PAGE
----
Concert Review: Neeme Järvi & Vadim Repin

18 & 19 Jan ’12


Eduard Tubin – Estonian Dance Suite

Reminiscent of Wiren and having hints of the Romanian Dances (by Bartok if I’m not mistaken) the Estonian Dance Suite was simple, not extremely elegant but thoroughly enjoyable. Drone instruments, dissonances and generally chords that I am unable to identify but were of rustic harmonic character.

There were slight ensemble problems but overall a very interesting performance of a work by written by a compatriot of the conductor’s that I have never heard before and would like to hear again.


Sergei Prokofiev – Violin Concerto No. 2 in G minor, Op. 63

Repin did his classic rousing show, bringing a very solid, not extremely beautiful (in the way Hahn did Prokofiev 1 several years ago) tone which was nonetheless highly apt for the style of Prokofiev 2. That was not to say the lyrical parts were aggressive, just that the “zhk” sound was present throughout – even in the 2nd movement bow was evenly bitten into the string. One of the more ethereal moments was when his line was alternately above and below (“drowned out”) by the tutti in the 3rd movement, but his “zhk” articulation was still barely audible.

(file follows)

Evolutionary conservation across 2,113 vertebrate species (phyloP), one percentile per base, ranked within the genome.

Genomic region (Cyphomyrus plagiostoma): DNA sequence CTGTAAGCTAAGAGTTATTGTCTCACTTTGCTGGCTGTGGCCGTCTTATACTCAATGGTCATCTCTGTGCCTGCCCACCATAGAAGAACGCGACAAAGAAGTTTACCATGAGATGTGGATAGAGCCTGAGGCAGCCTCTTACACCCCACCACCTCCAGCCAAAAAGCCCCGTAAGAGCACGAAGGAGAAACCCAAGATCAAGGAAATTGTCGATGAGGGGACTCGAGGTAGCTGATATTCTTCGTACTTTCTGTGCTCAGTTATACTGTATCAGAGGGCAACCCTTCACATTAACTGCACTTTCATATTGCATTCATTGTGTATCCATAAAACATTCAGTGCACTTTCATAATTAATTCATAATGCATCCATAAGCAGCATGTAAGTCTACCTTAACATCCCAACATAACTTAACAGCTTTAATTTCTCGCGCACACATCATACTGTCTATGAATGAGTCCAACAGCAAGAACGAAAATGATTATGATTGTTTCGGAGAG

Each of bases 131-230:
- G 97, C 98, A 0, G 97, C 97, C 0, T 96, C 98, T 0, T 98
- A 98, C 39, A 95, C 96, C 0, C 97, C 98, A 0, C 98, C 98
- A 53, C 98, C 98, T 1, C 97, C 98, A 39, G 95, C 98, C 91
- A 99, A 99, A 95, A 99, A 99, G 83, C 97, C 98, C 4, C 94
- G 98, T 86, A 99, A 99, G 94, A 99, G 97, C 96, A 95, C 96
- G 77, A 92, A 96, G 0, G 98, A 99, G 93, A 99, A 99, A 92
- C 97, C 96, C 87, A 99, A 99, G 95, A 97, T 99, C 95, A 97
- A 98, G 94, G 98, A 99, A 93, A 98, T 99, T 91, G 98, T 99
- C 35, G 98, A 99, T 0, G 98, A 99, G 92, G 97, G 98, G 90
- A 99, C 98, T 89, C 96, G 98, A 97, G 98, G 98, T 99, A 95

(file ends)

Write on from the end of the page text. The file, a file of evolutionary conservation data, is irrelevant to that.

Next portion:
Again, some ensemble problems (the last 2 notes stood out especially), and a slightly slow start for Repin (left hand, which I noticed because I’m facing the same problem), but it didn’t stop him from drawing his sound his way out of his Guarneri del Gesu (1743 “Bonjour”, nice name) in a tone that I feel is less popular nowadays and rings of the old school Russian Style (in my opinion).

A/N: Could anyone better informed correct me regarding my opinion over his tone production and style, if required. Thanks in advance =)

Apparently, his teacher was quite someone.

Encore: Nicolo Paganini – Variations on “Carnival of Venice”
(I used this video as the other one has been linked on my facebook wall)

I learnt of the existence of this piece from the variations for flute, over 5 years ago. This is probably a mash-up and possibly modified version of Paganini’s variations on the Carnival of Venice. Enjoy!